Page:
“Life is like riding a bicycle.
In order to keep your balance,
you must keep moving.”
~ Albert Einstein
“We do not stop exercising because we grow
old – we grow old because we stop exercising.”
History.com | JFK on Youth Fitness.
On July 19, 1961, John F. Kennedy, the youngest candidate ever elected to the presidency, urges schools to adopt the guidelines recently published by the National Council on Youth Fitness.
“Physical fitness is not only one of the most important keys to a healthy body, it is the basis of dynamic and creative intellectual activity.” ~ John F. Kennedy
A Look Back into History: The Federal Government Takes on Physical Fitness
Physical fitness is often in the news today, but it has long been a national concern. New programs to help keep Americans fit were a hallmark of John F. Kennedy’s administration.
After World War II, many Americans worried that U.S. citizens, especially the young, were growing overweight and out of shape. The nation’s economy had changed dramatically, and with it the nature of work and recreation changed. Mechanization had taken many farmers out of the fields and much of the physical labor out of farm work. Fewer factory jobs demanded heavy labor. Television required watching rather than doing. Americans were beginning to confront a new image of themselves and their country, and they did not always like what they saw.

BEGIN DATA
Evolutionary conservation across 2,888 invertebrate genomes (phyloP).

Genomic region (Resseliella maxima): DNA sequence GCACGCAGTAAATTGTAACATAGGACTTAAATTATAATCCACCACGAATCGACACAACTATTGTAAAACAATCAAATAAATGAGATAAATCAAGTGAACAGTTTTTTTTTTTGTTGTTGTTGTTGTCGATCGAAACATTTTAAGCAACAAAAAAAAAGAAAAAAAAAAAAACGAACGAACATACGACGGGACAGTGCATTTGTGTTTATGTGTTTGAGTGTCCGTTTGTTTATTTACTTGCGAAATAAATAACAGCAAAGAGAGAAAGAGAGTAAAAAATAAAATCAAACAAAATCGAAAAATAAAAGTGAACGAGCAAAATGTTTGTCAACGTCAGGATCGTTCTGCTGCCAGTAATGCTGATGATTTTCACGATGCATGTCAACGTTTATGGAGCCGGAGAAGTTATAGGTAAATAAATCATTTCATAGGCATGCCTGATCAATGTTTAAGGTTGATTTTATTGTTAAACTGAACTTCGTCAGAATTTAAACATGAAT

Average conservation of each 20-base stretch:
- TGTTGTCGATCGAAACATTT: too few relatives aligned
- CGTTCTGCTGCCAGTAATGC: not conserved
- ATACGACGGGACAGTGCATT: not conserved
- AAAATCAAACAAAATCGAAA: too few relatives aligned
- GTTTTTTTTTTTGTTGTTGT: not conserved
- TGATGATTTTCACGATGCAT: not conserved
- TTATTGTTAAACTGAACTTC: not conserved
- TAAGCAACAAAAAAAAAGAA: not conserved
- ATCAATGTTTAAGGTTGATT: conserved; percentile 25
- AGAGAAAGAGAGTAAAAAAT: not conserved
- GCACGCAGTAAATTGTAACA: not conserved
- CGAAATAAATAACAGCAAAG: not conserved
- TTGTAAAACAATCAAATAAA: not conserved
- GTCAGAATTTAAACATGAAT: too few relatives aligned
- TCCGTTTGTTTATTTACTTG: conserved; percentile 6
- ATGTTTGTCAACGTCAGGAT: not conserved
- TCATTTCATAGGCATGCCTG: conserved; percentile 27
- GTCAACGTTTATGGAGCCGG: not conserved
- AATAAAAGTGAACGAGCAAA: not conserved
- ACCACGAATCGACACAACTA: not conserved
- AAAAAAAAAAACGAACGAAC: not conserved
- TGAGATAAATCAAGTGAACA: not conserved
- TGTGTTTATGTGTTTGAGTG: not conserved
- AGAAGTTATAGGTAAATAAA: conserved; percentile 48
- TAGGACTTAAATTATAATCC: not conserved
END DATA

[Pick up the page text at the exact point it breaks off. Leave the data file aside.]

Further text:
“Lack of activity destroys
the good condition of every human being,
while movement and methodical
physical exercise save it and preserve it.”
“Leave all the afternoon for exercise and recreation, which are as necessary as reading; I will rather say more necessary, because health is worth more than learning.” – Thomas Jefferson
Thomas Jefferson firmly believed that physical exercise ensured not only bodily health, but mental health as well. Walking was his preferred activity, although as he aged he lamented that “a single mile is too much for me,” and turned more to horseback riding as his daily exercise.